12,8 cm FlaK 40
The 12,8 cm FlaK 40 was a German Anti-aircraft gun used during the Second world war. It was studied in order to replace the Canon of 88 mm but it did not supplant it. It was the anti-aircraft gun most effective of the war, and like the 88, it was declined in version anti-tank device.
HistoryIts development started in 1936 when the company Rheinmetall Borsig repotted the invitation to tender. The first prototype was completed fine 1937 and was considered to be interesting after its first tests. However, the gun weighed 12 tons in position of shooting, making it difficult to deploy and move. Thus as of 1938, of the new solutions were brought.
The found solution had to simplify the platform of fire based on the idea that this gun would be assembled only on one concrete slab. Nevertheless the system increased the mass of the gun to 26,5 tons, making it impossible to tractor draw on the ground. In August 1944, 450 guns had been built, 250 intended to equip the towers anti-aircraft around Berlin and the others assembled on coaches on rails.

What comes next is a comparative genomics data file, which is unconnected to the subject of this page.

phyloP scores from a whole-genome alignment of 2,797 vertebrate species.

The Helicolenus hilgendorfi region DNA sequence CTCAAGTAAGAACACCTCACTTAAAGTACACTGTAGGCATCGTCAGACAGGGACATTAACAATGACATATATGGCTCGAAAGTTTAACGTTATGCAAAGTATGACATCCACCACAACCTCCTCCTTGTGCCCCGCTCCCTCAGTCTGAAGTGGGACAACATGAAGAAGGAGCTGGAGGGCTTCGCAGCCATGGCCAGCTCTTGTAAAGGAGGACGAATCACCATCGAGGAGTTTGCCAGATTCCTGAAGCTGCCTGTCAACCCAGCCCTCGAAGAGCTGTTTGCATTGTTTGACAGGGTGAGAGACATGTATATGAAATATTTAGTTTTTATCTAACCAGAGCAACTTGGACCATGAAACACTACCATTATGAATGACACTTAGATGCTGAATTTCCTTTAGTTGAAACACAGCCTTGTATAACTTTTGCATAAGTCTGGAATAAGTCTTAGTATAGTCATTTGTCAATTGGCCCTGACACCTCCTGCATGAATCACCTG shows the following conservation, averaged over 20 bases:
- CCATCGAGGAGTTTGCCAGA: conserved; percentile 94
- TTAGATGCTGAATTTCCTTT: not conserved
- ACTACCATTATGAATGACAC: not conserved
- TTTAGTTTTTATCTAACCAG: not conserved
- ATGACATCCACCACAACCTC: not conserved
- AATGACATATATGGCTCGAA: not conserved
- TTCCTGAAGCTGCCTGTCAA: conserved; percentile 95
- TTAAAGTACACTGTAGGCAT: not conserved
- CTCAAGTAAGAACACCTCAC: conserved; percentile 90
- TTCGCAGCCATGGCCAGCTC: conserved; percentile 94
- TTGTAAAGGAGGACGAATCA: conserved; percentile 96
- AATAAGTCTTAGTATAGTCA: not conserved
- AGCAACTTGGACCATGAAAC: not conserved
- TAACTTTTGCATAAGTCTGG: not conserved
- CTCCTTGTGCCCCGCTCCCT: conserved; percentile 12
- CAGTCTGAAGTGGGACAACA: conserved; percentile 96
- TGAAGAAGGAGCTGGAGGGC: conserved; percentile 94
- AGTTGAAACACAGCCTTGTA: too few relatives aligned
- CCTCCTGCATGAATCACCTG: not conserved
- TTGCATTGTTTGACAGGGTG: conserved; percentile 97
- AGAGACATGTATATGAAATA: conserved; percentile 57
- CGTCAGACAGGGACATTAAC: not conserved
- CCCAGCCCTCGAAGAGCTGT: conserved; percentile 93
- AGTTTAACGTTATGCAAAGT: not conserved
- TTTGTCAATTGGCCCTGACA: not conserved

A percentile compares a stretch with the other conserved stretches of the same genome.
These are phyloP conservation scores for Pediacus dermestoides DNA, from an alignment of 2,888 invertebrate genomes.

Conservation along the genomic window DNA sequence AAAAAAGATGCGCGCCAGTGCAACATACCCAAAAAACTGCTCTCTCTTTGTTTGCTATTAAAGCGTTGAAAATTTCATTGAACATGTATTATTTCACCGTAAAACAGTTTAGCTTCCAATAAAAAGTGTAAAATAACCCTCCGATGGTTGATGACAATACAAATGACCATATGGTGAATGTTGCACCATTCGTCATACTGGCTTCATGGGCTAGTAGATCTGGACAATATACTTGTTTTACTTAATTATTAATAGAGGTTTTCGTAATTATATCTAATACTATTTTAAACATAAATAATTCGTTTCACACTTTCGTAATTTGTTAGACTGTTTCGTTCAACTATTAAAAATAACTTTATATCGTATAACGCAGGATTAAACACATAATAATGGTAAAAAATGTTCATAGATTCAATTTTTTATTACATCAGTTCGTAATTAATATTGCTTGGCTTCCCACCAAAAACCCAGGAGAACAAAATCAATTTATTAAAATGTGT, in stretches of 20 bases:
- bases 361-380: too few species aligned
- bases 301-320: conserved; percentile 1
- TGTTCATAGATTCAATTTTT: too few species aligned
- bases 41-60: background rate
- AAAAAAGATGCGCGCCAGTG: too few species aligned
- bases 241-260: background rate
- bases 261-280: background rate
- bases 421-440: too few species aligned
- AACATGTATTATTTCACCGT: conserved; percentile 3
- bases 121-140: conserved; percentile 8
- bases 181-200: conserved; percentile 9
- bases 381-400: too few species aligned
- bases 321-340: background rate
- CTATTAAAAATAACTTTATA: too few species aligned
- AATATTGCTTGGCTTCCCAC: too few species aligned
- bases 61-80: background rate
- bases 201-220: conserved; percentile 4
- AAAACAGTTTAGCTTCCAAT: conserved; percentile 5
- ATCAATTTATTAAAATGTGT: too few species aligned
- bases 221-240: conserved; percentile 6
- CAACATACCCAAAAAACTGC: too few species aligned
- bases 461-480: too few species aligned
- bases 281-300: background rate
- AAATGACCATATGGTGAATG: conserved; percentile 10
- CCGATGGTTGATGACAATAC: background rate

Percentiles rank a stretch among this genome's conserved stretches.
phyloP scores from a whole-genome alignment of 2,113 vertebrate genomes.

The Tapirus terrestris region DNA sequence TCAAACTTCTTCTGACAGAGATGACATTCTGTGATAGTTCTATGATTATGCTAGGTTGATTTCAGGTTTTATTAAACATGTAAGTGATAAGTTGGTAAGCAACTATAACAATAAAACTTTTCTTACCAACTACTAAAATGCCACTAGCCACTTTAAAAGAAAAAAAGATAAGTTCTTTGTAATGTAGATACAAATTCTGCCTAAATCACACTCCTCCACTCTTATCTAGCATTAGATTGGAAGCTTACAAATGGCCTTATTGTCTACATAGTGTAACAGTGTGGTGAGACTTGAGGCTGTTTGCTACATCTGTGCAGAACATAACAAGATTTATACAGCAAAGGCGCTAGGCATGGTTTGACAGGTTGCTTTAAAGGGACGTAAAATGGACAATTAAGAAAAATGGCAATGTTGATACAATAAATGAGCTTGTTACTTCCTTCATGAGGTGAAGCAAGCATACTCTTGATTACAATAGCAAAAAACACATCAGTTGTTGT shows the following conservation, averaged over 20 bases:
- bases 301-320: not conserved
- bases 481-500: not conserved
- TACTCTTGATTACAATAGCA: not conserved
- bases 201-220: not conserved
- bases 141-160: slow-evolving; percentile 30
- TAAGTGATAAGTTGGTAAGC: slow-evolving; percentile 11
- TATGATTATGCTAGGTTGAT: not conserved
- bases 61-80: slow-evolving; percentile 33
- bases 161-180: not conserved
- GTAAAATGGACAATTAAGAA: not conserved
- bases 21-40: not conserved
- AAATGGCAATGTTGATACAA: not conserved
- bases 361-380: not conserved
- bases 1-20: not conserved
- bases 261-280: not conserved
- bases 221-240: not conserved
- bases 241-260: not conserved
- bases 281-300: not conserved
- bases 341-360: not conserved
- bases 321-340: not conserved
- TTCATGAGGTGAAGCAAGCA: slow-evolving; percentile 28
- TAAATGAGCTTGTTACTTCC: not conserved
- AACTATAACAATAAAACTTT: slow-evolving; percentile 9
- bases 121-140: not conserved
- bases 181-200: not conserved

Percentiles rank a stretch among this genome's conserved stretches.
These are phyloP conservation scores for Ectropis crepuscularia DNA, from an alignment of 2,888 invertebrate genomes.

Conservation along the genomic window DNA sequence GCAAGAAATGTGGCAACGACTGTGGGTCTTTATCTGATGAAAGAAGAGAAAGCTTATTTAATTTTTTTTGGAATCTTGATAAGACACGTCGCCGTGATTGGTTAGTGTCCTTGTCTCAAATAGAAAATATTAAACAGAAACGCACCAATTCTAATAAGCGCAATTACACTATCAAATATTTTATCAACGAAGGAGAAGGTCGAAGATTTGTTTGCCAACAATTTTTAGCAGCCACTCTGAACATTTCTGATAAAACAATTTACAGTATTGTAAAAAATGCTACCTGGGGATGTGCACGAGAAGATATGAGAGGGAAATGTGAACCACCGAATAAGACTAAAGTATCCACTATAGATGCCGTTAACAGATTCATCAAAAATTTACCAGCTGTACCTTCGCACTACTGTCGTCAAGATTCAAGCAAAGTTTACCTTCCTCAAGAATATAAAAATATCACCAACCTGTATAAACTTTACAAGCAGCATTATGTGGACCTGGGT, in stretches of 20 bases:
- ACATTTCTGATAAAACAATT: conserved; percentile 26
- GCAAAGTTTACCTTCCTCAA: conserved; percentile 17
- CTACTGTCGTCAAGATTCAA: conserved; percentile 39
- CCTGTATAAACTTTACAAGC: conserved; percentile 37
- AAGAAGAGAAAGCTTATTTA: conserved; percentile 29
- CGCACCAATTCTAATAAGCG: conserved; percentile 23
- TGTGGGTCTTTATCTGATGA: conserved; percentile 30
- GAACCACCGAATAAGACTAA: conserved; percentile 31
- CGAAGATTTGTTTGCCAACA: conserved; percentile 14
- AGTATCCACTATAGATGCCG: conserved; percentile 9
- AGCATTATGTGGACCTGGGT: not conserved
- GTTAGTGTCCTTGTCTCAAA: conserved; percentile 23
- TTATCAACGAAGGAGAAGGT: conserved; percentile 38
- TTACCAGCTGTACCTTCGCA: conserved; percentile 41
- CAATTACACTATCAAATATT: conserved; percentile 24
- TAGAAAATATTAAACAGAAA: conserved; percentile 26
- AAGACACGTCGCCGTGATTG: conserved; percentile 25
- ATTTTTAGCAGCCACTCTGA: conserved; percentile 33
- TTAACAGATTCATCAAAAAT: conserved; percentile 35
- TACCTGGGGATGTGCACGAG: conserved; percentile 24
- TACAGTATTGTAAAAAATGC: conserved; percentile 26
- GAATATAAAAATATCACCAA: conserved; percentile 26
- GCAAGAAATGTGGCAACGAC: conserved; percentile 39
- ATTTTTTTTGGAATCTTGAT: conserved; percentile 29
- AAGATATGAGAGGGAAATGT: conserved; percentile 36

Versions AA fired a shell from 26 kg with an initial speed of 880 m/s to 10.675 m, compared with the 88; the 128 used 4 times more powder to launch the explosive load.
Versions AT fired a shell from 26,4 kg which can penetrate 200 mm of shielding to short range, 120 mm with 2.000 Mr. the 88 had the same characteristics at short distance but penetrated only 72 mm to 2.000 m (a little more for the versions 88 mm PaK 43).
- 12,8 cm FlaK 40
- 12,8 cm FlaK 40 Zwilling 2 guns twin, gives rhythm shooting of 20 blows/min
- 12,8 cm Panzerabwehrkanone 44 (12,8 cm Pak 44), version anti-tank device on axles with wheels. Only some specimens were carried out, and the majority re-installed on the heavy Hunter of tanks Jagdtiger.
- Armor penetration counts
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